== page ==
Ports corporatisation is the latest setback
Transport minister Nitin Gadkari put a gloss on it when he said the government planned to change existing laws to make 12 major ports more efficient, but the real import of his statement was that the Modi government appears to have hit the labour wall that most governments in the past have succumbed to. After all, it was just a few months ago when, in his Budget speech, finance minister Arun Jaitley said that ports in the public sector needed to be able to attract investment and to leverage the huge land resources they had, and the way to help them to do this was to corporatise them. This plan, as Gadkari said, had to be abandoned as ‘the trade unions raised objections … (and) some political parties tried to (get) mileage’ from it—whether Gadkari’s new plan will help, of course, remains to be seen. Juxtapose this against the government changing its plans on privatising airports such as those in Chennai and Kolkata, or with the lack of progress in allowing commercial mining in the coal sector—when mining auctions began, the impression given was that commercial mining was just a matter of time—and it becomes clear the government is taking no chances on annoying organised labour unions. Not surprising since, in the case of the UPA, even the divestment of a small part of the government shareholdings in Coal India Ltd had to be put off after the unions protested.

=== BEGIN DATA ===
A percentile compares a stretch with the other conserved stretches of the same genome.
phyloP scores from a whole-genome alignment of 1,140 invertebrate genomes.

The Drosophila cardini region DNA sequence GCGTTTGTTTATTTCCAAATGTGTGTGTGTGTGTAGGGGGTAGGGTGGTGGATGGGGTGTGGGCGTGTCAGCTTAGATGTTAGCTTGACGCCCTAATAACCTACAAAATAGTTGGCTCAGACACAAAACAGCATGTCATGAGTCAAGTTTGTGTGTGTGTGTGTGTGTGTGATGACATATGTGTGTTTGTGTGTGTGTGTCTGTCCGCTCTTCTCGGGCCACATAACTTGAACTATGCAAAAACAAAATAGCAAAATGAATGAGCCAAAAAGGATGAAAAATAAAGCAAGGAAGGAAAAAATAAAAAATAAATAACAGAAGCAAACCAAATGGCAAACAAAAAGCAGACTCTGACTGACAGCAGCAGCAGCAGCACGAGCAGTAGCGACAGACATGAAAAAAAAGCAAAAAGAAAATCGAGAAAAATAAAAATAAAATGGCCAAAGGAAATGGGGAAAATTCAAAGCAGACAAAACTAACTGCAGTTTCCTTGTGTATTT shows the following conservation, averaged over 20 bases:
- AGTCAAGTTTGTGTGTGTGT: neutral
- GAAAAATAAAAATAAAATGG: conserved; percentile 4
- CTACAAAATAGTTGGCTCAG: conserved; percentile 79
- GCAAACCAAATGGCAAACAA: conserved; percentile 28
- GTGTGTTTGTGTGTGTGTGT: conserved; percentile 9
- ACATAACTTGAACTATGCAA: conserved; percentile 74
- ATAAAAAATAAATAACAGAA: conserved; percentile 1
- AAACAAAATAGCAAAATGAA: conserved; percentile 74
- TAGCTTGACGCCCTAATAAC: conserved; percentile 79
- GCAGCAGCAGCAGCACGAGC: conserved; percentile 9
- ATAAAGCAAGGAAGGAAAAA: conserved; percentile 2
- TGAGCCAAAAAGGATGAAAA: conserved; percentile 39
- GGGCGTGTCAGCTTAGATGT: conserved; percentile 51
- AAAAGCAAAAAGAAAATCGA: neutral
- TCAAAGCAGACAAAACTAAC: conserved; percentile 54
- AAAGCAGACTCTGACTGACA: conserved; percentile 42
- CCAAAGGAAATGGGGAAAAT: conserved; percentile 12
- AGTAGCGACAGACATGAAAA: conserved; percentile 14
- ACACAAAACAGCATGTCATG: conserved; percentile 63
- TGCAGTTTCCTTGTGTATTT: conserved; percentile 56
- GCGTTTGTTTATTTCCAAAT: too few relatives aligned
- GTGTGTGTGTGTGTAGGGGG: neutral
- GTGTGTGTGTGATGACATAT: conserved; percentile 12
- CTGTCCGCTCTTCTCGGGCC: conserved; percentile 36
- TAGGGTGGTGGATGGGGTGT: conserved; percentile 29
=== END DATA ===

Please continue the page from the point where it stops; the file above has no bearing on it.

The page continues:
The problem with this, however, is that the government can get a bad name—that it is scared to take tough decisions since it is already on the back foot having being labelled, in quick succession, pro-corporate and anti-farmer. Indeed, if the government agrees to the sharp hike in minimum wages being sought by unions, this will only cement this image of bowing to the labour lobby—apart from reducing India’s attractiveness as a manufacturing destination. The saving grace, as events of the last few weeks show, is the government is trying to fix the tax mess—MAT on FPIs has been fully resolved now, and Jaitley has promised early action on other legacy cases. Weary investors, however, will be waiting for signs of more concrete action and, at some point, labour reforms have to be part of this.